Pregestational, Gestational, and Postgestational Serum Progesterone, β-Human Chorionic Gonadotropin, and Estradiol Levels in a Bornean Orangutan (Pongo pygmaeus pygmaeus)
American Association of Zoo Veterinarians Conference 1999

Wm. Kirk Suedmeyer1, DVM; Daniel Stewart2, MD

1Kansas City Zoological Gardens, Kansas City, MO, USA; 2Shawnee Mission Medical Center, Shawnee Mission, KS, USA


Urinary hormonal values of estrogen, pregnanediol, estrone, estradiol and androsterone during pregnancy and menstrual cycles of orangutans have been studied by several investigators.4-7,9 Serum values for estradiol, progesterone, testosterone and luteinizing hormone (LH) have been evaluated during the menstrual cycles of orangutans and macaques.10,12

In this study, serum estradiol-17β, progesterone, and β-human chorionic gonadotropin (β-HCG) were monitored before, during and after a pregnancy in a 22-yr-old female Bornean orangutan (Pongo pygmaeus pygmaeus). Results were compared to a non-pregnant 33-yr-old female Bornean orangutan in the same facility and human reference normals. Blood samples were obtained during weekly to biweekly conditioning programs without sedatives or tranquilizers. Trans-abdominal ultrasound images were obtained during the later stages of pregnancy.

Serum progesterone (4-prenen-3,20-dione), β-HCG, and estradiol [1,3,5 (10)-estratrien-3,17 β-diol] values were determined using microparticle enzyme immunoassays (AxSYM®, Abbott Laboratories, Abbott Park, Illinois 60064 USA) performed on samples obtained from the orangutan through a stationary conditioning program. These samples were frozen and analyzed at a later date.

Values for serum progesterone, β-HCG, and estradiol are presented in Figs. 1–3. Results of pregestational, gestational and post-gestational values closely parallel human normals.2,13,14 In humans progesterone is produced primarily by the corpus luteum of the ovary.1 Progesterone prepares the uterus for implantation and maintains the uterus during pregnancy. During the menstrual cycle, serum progesterone values elevate to 10–20 ng/ml 5–7 days after ovulation. During the 6th wk of pregnancy, the placenta becomes the major source of progesterone.8 Values during this time elevate from 10–50 ng/ml during the first trimester to 50–2,809 ng/ml during the third trimester.2,13 In this case, progesterone levels were between 10–15 ng/ml during the first trimester, and elevated to 30–40 ng/ml during the second trimester. However, progesterone levels decreased to levels of 10–15 ng/ml during the third trimester (Fig. 1). Serum levels began to elevate to previous levels, but never fully recovered. Reasons for this are unknown. Although this pregnancy proceeded to term, the infant was stillborn. An underlying cause was not determined.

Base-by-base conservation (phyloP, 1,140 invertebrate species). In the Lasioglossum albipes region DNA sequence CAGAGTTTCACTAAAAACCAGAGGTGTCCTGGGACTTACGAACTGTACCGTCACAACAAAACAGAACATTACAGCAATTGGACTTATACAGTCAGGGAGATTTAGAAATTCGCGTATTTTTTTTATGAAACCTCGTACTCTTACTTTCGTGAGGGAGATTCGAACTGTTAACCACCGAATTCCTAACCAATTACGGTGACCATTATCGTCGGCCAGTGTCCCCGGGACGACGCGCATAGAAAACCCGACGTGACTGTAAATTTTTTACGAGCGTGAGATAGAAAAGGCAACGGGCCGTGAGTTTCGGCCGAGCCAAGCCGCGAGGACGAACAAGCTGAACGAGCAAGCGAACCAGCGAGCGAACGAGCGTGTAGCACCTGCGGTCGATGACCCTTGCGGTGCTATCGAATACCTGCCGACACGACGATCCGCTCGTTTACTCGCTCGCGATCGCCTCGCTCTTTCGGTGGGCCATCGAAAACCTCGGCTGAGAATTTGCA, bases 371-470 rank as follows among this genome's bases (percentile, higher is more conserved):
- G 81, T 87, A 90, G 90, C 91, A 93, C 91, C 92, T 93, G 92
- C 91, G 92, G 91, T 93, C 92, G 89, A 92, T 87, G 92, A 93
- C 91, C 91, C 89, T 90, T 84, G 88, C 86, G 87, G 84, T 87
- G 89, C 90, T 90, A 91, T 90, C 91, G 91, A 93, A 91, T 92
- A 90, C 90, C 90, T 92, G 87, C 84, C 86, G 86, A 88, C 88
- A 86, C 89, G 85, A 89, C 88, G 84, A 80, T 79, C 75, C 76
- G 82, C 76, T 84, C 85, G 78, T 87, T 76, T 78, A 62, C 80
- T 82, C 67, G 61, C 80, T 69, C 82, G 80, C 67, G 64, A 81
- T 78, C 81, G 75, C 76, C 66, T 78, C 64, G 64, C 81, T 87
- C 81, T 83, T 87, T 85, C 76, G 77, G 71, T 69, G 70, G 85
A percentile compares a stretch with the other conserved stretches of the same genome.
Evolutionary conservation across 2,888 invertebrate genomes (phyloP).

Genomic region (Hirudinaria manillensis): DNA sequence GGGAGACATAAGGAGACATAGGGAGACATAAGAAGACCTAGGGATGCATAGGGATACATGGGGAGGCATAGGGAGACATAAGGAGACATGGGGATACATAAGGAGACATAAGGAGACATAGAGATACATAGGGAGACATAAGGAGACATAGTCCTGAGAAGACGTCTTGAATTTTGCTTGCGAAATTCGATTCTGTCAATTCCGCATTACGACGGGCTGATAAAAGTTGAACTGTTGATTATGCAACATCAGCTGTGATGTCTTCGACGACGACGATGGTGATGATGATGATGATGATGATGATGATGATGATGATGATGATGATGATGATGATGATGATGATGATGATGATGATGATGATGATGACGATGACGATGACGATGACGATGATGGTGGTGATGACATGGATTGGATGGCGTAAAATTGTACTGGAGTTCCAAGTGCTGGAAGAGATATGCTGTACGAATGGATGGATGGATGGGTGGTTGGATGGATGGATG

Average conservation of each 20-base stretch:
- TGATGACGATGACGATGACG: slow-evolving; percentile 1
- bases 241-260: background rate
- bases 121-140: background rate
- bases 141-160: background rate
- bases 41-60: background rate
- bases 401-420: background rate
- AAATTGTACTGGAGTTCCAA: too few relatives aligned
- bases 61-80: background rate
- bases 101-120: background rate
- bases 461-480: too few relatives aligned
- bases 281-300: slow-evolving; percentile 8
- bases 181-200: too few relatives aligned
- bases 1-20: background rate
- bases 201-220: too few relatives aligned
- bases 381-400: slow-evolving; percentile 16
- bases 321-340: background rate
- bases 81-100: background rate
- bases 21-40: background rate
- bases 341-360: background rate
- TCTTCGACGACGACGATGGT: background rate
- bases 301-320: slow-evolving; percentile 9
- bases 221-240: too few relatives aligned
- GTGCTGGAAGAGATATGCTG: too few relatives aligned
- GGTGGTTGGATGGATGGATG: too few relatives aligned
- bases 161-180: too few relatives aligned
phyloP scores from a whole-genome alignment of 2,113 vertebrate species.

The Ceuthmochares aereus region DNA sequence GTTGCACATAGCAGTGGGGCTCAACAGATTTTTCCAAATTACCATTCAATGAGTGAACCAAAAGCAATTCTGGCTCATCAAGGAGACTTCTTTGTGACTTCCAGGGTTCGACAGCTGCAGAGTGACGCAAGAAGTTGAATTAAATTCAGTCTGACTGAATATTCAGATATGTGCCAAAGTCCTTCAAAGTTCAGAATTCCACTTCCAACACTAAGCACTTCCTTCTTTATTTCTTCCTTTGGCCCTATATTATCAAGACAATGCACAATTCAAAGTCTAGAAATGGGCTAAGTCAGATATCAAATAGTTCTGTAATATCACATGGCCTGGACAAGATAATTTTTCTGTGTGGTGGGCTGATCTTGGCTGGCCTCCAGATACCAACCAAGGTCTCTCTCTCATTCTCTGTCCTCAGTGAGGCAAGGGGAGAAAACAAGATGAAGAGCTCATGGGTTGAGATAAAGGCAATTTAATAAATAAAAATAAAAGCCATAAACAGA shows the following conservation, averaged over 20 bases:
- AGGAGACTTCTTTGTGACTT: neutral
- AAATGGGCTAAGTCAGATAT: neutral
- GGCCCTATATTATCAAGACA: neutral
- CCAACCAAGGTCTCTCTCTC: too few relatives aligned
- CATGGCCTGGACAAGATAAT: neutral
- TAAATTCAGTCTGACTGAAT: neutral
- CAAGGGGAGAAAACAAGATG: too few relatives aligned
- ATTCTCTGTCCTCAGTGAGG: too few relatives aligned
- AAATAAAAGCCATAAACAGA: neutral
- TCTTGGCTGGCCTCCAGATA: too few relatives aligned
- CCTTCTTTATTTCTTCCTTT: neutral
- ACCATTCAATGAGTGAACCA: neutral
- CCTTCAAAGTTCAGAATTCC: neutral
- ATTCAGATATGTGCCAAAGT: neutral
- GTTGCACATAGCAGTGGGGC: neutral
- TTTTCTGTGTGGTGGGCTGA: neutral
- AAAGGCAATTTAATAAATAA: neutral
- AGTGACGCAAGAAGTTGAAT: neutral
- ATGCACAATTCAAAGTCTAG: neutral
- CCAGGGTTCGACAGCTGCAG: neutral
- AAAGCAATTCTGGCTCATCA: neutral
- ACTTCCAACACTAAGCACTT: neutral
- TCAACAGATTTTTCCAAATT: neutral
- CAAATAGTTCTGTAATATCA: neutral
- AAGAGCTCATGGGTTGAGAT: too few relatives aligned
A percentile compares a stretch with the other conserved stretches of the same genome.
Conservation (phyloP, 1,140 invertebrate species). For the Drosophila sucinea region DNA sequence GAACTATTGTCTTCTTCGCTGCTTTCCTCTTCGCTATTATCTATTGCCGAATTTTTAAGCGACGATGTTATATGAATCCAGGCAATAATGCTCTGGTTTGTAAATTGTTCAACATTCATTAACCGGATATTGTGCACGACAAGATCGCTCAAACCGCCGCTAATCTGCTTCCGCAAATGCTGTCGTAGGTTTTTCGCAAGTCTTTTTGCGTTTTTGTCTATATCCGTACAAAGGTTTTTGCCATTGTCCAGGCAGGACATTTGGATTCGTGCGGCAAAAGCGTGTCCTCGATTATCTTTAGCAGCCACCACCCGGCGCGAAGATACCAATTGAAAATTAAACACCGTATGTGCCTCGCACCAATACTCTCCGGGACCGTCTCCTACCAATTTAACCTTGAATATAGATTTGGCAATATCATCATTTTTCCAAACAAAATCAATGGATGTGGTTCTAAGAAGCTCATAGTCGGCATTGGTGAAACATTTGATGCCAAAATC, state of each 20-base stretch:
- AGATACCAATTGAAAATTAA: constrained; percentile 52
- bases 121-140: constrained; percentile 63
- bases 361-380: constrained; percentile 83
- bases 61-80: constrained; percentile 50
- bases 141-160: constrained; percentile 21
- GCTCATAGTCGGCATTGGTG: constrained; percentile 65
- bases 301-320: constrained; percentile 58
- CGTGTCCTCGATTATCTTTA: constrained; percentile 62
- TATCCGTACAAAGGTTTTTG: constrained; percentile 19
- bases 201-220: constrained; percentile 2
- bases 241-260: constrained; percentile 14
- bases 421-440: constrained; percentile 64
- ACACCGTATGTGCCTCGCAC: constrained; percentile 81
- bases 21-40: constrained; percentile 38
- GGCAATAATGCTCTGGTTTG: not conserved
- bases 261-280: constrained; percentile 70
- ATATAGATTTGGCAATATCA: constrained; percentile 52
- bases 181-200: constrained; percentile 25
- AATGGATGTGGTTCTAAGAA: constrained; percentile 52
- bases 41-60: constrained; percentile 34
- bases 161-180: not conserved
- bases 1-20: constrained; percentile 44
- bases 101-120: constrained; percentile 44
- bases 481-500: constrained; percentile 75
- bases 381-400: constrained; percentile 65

Figure 1. Serum progesterone values (ng/ml)


β-HCG appears to maintain the corpus luteum during early pregnancy in humans, allowing continued secretion of progesterone, which supports the endometrium. Values for serum β-HCG in humans demonstrate a maximal peak in the late first trimester, with a decline to a fairly constant level by mid gestation.2 In our study, a similar peak and return to lower, constant levels was observed (Fig. 2).

Figure 2. Serum Beta-human chorionic gonadotropin values (mIU/ml)


Estradiol levels in human studies demonstrate a constant rise until parturition.11,14 Levels of 100–500 pg/mL occur during the first trimester, 5,000–15,000 during the second trimester, and 10,000–40,000 pg/mL during the third trimester.14 A similar curve was seen in this group of data for the orangutan (Fig. 3).

Figure 3. Serum estradiol values (pg/ml)